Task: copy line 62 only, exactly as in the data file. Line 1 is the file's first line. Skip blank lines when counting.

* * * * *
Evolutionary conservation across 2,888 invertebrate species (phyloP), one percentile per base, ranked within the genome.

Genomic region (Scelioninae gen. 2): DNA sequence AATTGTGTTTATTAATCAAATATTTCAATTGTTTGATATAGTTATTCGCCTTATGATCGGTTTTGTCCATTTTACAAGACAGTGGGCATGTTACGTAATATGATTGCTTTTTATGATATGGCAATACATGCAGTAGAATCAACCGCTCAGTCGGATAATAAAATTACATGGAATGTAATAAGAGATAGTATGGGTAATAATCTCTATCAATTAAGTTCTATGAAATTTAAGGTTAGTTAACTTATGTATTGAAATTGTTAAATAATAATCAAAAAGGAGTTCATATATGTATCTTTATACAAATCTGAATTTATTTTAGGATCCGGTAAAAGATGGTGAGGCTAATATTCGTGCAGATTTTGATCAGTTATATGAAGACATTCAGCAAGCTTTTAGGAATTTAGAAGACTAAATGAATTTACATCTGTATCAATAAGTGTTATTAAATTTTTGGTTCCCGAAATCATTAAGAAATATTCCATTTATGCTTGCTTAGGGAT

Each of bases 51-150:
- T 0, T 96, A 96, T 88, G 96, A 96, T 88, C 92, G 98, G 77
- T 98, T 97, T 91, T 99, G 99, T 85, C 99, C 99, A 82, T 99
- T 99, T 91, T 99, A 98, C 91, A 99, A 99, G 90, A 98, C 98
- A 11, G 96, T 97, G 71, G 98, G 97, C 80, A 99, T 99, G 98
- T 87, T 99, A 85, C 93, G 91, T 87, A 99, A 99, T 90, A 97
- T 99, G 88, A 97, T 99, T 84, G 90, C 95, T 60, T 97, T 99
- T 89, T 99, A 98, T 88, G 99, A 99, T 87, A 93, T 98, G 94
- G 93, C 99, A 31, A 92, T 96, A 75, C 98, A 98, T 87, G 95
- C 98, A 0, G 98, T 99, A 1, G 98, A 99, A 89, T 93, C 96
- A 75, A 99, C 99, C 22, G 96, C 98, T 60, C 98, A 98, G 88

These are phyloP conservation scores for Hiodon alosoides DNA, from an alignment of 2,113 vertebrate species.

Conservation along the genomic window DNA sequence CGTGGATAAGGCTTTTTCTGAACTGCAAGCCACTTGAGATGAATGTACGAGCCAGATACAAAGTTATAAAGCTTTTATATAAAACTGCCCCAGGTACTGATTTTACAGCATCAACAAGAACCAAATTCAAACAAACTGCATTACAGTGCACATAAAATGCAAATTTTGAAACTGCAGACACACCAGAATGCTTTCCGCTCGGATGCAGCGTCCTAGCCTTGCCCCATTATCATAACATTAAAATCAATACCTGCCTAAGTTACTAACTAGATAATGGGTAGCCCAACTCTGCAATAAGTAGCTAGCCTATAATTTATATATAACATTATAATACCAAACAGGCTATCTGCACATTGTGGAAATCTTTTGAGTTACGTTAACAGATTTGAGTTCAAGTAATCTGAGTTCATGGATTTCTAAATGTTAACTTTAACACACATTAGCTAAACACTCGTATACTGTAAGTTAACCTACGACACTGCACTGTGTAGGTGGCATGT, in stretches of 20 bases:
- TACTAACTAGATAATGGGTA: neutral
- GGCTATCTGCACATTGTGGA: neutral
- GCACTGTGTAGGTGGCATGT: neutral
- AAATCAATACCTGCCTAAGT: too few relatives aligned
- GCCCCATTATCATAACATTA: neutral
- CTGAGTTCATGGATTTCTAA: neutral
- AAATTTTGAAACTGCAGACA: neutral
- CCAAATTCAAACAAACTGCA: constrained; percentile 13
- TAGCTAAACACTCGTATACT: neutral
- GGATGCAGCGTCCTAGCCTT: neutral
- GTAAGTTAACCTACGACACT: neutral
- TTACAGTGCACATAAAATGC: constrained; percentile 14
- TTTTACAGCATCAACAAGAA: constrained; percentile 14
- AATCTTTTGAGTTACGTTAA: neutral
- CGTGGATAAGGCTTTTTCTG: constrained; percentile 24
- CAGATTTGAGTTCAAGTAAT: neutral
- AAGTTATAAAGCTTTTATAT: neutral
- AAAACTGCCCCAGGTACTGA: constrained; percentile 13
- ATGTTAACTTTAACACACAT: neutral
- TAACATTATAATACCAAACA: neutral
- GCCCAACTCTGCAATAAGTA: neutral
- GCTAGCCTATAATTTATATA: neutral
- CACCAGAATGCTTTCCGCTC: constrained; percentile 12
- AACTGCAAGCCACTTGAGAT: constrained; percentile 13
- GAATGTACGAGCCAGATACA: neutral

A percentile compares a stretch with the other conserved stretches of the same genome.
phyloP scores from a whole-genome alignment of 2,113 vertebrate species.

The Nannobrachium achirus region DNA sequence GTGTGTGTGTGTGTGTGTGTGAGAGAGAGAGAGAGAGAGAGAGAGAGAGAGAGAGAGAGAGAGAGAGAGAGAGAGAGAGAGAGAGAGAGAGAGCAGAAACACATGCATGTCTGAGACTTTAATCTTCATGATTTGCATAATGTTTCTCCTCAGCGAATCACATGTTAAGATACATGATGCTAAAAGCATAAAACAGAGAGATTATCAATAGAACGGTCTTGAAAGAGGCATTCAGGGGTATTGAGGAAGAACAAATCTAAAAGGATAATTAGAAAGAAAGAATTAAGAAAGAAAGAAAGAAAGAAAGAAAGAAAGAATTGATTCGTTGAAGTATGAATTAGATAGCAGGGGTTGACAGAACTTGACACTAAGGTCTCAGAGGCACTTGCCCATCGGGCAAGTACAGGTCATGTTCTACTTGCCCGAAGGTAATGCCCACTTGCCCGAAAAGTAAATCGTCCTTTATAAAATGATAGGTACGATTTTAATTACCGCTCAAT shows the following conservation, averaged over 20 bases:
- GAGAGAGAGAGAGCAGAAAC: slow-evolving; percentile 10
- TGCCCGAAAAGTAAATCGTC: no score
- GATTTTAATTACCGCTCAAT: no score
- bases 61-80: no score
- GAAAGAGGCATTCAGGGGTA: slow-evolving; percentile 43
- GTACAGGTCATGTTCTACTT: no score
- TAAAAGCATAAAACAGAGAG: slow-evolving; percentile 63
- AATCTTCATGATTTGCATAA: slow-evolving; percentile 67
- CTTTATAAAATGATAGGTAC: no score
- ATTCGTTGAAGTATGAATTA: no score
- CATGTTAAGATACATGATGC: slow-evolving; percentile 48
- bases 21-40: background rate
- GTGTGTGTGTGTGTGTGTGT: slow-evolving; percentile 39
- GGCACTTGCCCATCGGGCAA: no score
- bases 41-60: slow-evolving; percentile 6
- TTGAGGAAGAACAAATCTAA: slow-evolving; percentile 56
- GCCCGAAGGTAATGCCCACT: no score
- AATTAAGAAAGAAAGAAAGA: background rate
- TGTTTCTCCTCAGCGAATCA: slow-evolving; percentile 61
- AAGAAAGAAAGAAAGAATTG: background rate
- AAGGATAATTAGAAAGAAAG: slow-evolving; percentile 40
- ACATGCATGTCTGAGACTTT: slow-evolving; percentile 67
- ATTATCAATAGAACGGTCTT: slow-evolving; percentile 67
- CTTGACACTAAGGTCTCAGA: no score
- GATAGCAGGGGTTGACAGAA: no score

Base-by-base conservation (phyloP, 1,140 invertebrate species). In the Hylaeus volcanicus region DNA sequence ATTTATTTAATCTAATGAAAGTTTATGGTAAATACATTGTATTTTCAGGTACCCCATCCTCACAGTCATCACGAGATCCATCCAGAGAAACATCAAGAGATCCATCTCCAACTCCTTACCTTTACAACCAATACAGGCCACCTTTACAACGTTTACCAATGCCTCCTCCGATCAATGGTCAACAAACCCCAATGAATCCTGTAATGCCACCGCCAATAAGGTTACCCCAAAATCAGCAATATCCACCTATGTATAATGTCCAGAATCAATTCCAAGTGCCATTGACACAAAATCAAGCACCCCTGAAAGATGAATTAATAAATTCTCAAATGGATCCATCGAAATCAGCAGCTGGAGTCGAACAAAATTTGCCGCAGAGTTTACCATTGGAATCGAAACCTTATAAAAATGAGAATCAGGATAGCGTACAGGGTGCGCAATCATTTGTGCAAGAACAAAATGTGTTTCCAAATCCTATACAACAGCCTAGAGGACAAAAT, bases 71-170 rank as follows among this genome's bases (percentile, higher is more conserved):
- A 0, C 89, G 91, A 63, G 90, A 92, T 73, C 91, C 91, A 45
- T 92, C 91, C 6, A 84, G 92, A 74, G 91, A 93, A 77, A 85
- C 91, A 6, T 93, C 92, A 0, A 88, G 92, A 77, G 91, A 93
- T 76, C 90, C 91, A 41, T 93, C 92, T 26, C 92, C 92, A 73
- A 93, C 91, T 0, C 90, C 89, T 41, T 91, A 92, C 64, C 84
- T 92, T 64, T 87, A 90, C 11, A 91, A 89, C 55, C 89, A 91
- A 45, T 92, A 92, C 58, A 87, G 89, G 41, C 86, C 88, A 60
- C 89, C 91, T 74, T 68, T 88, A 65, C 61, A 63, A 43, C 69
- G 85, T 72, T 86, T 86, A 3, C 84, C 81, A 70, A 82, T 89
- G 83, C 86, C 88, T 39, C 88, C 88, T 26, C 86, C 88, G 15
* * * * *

- TGTTTCTCCTCAGCGAATCA: slow-evolving; percentile 61